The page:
There is something extra special about growing up on a grass airstrip. Just ask Clint Cawley, a third-generation aviator who grew up and learned to fly at Cawley’s South Prairie Airport, located in Buckley, Washington. The airstrip, measuring 2,500 by 150 feet, was built by his grandfather Glen after World War II.
Cawley said his grandfather was a tail-gunner on a TBM Avenger. He was shot down over Japanese-controlled islands and held prisoner in the latter part of the war. When he returned home, he settled near what is now Snohomish County Airport-Paine Field (KPAE) and flew a Piper Pacer for fun.
“He decided that he wanted to either live on an airport or have his own,” Clint said. “After looking at several airports and pieces of property, he settled on one near Buckley. It was a long, skinny, 10-acre parcel that was perfect for an airport with homes along one side. The nearby farmers used the field on occasion to fly in and out of, but there were quite a few stumps that needed to be avoided.”
The field was cleared and leveled, and in 1965, Cawley’s South Prairie Airport (02WA) was born.
‘…It was just what we did.’
Clint grew up thinking it was normal to have a runway in your backyard because it was just part of the family culture.
“Most everyone in our family learned to fly from the airport in our original Piper Cub Special,” Clint said. “Most of my cousins soloed the Cub on [their] 16th birthday. It originally came from the Red Jensen Auction in Central California. At the time, it wasn’t anything special because it was just what we did. It was part of normal life growing up at the airport.
“Our entire family lived right there at the airport. Looking back now, it was pretty special to grow up on a grass airstrip and learn to fly in the family Cub being taught by your family.”
The runway is aligned north and south. There is a county road that runs along the length of the property with a fence that acts as a deterrent to keep wayward drivers from motoring on to the grass runway. The grass is mowed weekly during the spring, summer, and fall, and fertilized twice a year to keep weeds and moss at bay. The field is rolled twice as a year as well to smooth out any divots or chuck holes that may have manifested.
Clint is now a pilot for United Airlines. He noted that the airport has sprouted quite a few airline pilots —no fewer than six named Cawley, with number seven “well on his way” to a career in aviation.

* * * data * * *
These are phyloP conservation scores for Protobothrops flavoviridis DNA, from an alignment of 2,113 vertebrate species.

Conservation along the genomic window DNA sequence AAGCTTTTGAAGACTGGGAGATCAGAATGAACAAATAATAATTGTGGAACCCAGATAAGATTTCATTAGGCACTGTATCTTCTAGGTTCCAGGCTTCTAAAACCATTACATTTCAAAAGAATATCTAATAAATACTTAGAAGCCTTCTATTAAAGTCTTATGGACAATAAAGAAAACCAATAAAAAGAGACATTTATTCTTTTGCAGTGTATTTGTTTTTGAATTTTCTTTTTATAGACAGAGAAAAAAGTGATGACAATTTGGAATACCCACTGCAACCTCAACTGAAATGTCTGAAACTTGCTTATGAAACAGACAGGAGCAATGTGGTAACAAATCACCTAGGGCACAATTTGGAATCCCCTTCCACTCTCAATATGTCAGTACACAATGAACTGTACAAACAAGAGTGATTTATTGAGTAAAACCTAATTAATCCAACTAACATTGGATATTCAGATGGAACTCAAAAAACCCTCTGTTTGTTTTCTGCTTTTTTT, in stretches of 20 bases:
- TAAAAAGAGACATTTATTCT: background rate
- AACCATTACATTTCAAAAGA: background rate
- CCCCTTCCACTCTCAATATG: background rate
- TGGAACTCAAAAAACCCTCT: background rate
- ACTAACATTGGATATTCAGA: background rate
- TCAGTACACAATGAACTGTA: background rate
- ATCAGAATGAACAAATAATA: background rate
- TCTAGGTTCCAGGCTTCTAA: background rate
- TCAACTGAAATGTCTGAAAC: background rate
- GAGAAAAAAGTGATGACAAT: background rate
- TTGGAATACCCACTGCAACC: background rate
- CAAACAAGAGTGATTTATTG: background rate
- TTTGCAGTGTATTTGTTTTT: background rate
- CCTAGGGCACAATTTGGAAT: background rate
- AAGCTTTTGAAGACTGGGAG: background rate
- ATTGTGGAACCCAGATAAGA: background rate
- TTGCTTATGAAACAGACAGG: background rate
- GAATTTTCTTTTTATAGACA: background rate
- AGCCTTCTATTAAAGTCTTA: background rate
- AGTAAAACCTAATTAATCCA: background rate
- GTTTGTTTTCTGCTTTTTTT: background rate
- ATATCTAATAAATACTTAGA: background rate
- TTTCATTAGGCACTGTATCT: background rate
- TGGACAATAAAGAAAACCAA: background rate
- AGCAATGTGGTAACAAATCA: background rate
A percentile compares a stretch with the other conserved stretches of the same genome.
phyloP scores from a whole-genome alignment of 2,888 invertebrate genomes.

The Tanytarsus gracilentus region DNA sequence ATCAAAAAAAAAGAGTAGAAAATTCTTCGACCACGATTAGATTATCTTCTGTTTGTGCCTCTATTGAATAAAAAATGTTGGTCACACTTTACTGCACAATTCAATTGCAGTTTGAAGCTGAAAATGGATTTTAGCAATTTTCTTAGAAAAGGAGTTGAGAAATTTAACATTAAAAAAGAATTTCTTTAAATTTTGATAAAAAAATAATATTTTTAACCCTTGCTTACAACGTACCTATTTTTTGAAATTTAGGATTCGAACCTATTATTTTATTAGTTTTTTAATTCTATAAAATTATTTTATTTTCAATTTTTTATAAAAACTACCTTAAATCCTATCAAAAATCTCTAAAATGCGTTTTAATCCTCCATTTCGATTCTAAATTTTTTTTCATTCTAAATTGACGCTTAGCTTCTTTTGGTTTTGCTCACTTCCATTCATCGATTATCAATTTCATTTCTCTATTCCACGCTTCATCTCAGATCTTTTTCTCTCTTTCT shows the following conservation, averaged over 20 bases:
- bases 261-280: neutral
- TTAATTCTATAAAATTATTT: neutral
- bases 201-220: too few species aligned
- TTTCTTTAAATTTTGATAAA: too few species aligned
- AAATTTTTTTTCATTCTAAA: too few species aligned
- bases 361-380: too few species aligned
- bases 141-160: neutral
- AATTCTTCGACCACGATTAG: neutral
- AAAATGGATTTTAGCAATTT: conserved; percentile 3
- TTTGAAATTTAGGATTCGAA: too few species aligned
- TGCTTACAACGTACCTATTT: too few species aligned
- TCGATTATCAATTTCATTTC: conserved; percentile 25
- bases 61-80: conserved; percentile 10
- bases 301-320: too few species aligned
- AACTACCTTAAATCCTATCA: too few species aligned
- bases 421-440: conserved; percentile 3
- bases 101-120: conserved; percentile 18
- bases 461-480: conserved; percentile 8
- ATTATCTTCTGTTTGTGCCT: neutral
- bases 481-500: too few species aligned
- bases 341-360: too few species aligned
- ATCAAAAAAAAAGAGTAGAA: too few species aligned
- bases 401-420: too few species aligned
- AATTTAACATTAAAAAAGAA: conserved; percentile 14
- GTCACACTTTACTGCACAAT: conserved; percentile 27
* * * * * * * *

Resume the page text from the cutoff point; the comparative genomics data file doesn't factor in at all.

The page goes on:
Today, there are many families living at the airport. On the house side of the field, there are 20 homes, and approximately 24 aircraft based there.
“Most of them being of the antique tailwheel variety,” Clint explained. “There are several Cubs and Champs, 2 Stearmans, a couple Cessna 170s and 180s, a Great Lakes biplane, a handful of RVs, and Stinson L-5, to name a few.”
The Lay of the Land
The airport is located south of a practice area used by local flight schools. Because it’s a private airport, permission is required before landing—unless it is an emergency. The experienced instructors point out Cawley Field, as it is locally known, to their clients as an emergency runway.
Clint notes there have been times when the runway served as a landing pad for helicopters that were fighting fires in the area. On one occasion, a Blackhawk helicopter from nearby Joint Base Lewis-McChord touched down and a crewmember asked to use the telephone to call the base.
The runway is unlighted so it is limited to daytime VFR operations only. Because the airport is surrounded by woods and farms, occasionally wildlife wander onto the runway.
“There are elk and deer in the area, but they typically stay in the nearby farm fields rather than on the airport,” Clint explained. “The biggest animal to get loose on the airport was a wayward cow from across the fence. We also once had to capture a loose pig. That was a rodeo!”
“The best part about having a runway out your back door is the convenience of being able to fly after a short walk outside,” Clint said. “You can put your shoes on, walk outside, and be airborne in less than 10 minutes.”